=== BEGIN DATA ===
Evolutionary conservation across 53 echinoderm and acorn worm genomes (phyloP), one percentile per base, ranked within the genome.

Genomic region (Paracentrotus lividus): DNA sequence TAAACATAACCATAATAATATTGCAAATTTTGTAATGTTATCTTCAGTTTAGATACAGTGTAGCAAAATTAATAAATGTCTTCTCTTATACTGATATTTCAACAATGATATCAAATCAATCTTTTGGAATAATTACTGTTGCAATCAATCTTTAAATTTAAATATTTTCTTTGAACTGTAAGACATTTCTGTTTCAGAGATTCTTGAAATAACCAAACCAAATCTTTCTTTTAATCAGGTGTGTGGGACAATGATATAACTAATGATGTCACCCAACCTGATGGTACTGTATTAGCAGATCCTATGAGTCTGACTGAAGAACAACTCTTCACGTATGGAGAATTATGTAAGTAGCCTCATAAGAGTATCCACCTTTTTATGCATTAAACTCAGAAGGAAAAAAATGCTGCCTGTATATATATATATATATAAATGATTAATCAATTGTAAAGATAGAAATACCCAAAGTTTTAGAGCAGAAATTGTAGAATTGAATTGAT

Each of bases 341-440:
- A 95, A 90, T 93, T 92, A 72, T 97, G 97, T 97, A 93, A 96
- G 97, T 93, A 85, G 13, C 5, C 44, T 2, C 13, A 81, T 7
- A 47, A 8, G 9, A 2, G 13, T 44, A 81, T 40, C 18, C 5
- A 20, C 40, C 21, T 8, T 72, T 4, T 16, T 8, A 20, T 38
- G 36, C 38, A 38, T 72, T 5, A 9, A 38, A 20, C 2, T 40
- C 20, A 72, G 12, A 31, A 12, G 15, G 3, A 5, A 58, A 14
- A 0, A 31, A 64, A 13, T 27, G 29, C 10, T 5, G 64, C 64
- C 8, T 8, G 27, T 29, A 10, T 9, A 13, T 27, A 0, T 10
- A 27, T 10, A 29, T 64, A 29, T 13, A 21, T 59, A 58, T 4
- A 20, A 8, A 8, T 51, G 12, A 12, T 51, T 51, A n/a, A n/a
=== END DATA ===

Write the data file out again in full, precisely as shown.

Evolutionary conservation across 53 echinoderm and acorn worm genomes (phyloP), one percentile per base, ranked within the genome.

Genomic region (Paracentrotus lividus): DNA sequence TAAACATAACCATAATAATATTGCAAATTTTGTAATGTTATCTTCAGTTTAGATACAGTGTAGCAAAATTAATAAATGTCTTCTCTTATACTGATATTTCAACAATGATATCAAATCAATCTTTTGGAATAATTACTGTTGCAATCAATCTTTAAATTTAAATATTTTCTTTGAACTGTAAGACATTTCTGTTTCAGAGATTCTTGAAATAACCAAACCAAATCTTTCTTTTAATCAGGTGTGTGGGACAATGATATAACTAATGATGTCACCCAACCTGATGGTACTGTATTAGCAGATCCTATGAGTCTGACTGAAGAACAACTCTTCACGTATGGAGAATTATGTAAGTAGCCTCATAAGAGTATCCACCTTTTTATGCATTAAACTCAGAAGGAAAAAAATGCTGCCTGTATATATATATATATATAAATGATTAATCAATTGTAAAGATAGAAATACCCAAAGTTTTAGAGCAGAAATTGTAGAATTGAATTGAT

Each of bases 341-440:
- A 95, A 90, T 93, T 92, A 72, T 97, G 97, T 97, A 93, A 96
- G 97, T 93, A 85, G 13, C 5, C 44, T 2, C 13, A 81, T 7
- A 47, A 8, G 9, A 2, G 13, T 44, A 81, T 40, C 18, C 5
- A 20, C 40, C 21, T 8, T 72, T 4, T 16, T 8, A 20, T 38
- G 36, C 38, A 38, T 72, T 5, A 9, A 38, A 20, C 2, T 40
- C 20, A 72, G 12, A 31, A 12, G 15, G 3, A 5, A 58, A 14
- A 0, A 31, A 64, A 13, T 27, G 29, C 10, T 5, G 64, C 64
- C 8, T 8, G 27, T 29, A 10, T 9, A 13, T 27, A 0, T 10
- A 27, T 10, A 29, T 64, A 29, T 13, A 21, T 59, A 58, T 4
- A 20, A 8, A 8, T 51, G 12, A 12, T 51, T 51, A n/a, A n/a